If you’re reading this now, I’m already dead.
But if you’re reading this, Christmas is right around the corner and I’m back in the classroom. Session 2 has begun and the trainees and I are discussing and demonstrating activities and techniques in listening and speaking methodology.
It also means I survived three weeks of prep time.
Today is December 1st. Last week, our final School Administrator Workshop concluded. And I stare an empty work schedule in the face.
The trainees are in England, loving life. They’re deepening their English knowledge, practicing the art of language pedagogy, instructing hopefully-not-too-unruly British pupils, touring Scotland and France, and documenting all of it with their camera phones.
And I am in my office, staring down seemingly bottomless free time and an even deeper to-do list.
The days are shorter, the nights are colder, and seasonal affective disorder plunges its sinewy, shadowy tendrils into my soul.
I should be happy. Isn’t this the dream? I have three weeks of paid on-site leave. Who wouldn’t want to be in my place?
All I know is that sometimes, I wish I wasn’t in my place.
The grass is always greener, right? While I wade through day-after-day of full teaching days I long for a break. But when I am on break, I want nothing more than the mindful miracle that is classroom teaching.
My thoughts garner mixed reviews from my co-workers.
IAN – “I miss the motion, action, and purpose I get from teaching.”
CO – “I don’t. Embrace this downtime. In a month, you’ll want nothing more than a break. These periods are few and far between. Savor it.”
IAN – “I miss the trainees.”
CO – “We need the emotional distance. Trust me. We both get a break from each other, and then we can resume with renewed rapport once the trainees return.”
Both of my co-workers speak from experience and wisdom. I see their points. I can picture a life of burnout and misery if I live solely through my classroom. All “Go” and no “Slow” makes Ian a mess.
While working at Namak High School, I enjoyed a well-balanced rapport with students. I saw every student just once a week in class and some students two more times during after-school courses along with occasional hallway “hellos” and high-fives.
But this six-month program expanded my concept of instructor-learner rapport by an order of magnitude. A proliferation of deep-level conversations, hilariously creative project work, and inside jokes have provided a deep sense of purpose and attachment to this group of teachers. Sometimes I miss the daily dose of connection like an alcoholic misses their daily drink. The withdrawal is real.
But our perspective is only so broad. As one element expands, other pieces are sure to contract in response. It’s easy to allow myopia to set in as one descends into the rabbit hole of connection.
For me, as my connection with this class of trainees has grown, I feel the attention to my curriculum shrinking.
It doesn’t feel good at this time, but my co-workers are absolutely right. I need this emotional distance to reflect as a teacher, to reassess my curriculum, and to allow absence to make my heart grow fonder.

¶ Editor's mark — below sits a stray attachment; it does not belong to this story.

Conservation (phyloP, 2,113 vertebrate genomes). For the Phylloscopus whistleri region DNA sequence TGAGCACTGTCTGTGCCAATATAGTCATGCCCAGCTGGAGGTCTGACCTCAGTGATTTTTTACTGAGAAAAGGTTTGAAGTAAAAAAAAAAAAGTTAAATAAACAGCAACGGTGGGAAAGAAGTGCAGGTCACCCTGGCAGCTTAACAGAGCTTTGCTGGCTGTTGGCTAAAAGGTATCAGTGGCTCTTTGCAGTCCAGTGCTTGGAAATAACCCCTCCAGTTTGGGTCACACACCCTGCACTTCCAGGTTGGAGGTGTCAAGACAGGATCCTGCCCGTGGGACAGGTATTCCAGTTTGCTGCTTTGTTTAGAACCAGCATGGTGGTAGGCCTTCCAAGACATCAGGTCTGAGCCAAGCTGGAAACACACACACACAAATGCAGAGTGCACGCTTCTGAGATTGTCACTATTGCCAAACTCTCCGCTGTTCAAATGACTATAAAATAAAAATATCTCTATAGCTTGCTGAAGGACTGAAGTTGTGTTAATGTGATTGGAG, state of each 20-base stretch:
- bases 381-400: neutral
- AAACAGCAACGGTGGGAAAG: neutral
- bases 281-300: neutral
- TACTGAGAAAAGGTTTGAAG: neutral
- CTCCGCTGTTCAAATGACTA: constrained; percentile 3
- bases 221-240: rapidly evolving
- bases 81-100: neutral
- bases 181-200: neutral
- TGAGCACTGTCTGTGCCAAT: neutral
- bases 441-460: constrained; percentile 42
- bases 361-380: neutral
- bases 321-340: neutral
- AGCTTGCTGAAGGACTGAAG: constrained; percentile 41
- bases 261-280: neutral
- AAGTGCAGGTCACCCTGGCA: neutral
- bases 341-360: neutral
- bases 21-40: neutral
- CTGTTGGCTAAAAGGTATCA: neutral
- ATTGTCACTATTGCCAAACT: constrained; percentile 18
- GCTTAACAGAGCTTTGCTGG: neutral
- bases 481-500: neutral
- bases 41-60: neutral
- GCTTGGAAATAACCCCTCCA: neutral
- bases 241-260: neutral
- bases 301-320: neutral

It’s not as if I have nothing to do. I have eleven lessons to plan. The classtime I crave would descend into disaster if I fail to plan. Now is the time to assess what I want to teach from a bird’s-eye view and slowly dive into a day-to-day plan that will lead my classes to summative objectives.
We also have another teacher workshop in January and February. I will lead three-hour sessions on grammar instruction. As an experienced conversation instructor, I am a bit outside of my wheelhouse. Research is a must.
Before stepping into this position, I felt excited at the prospect of digging through textbooks and academic literature with dedication and urgency – a fond nostalgic relic of my university days.
I also look forward to preparing a blog post linking improvisational games to Youtube videos or detailed instruction. The trainees loved playing improv games as a class warm-up throughout Session 1 and hope to employ some of the activities in their own class. They asked me to prepare a resource for them. It would be my pleasure to provide value where I can.
In short, I’m not short of work to do.
Yet I sometimes find myself in want of motivation. Entrepreneurship is not for me. I wish I had the self-motivation to make order out of the chaos of a free schedule, but I don’t. While it’s a skill I can develop, I am far from where I want to be when it comes to self-discipline.
So as I descend into three weeks of cold and terrifying freedom, I have some predictions.
First, I will accomplish all of those items on my to-do list in some capacity.
Second, I will spend at least three days peeling myself away from my desk at 6:00 after long hours of Youtube and no productivity.
Third, I will watch the Seahawks host the Vikings on Monday Night Football (Hell Yeah!)
Finally, I will emerge grateful for this downtime. I will be grateful for the opportunity to plan two months of awesome lessons. I will be grateful for the emotional distance built through classroom inactivity. I will be grateful for the chance to develop my own self-discipline. But most importantly, I will be grateful that it is over and I can return to doing what I love – empowering teachers and learners toward their language goals.
So into the darkness, I go. Fate willing, I shall emerge with a greater appreciation of the light.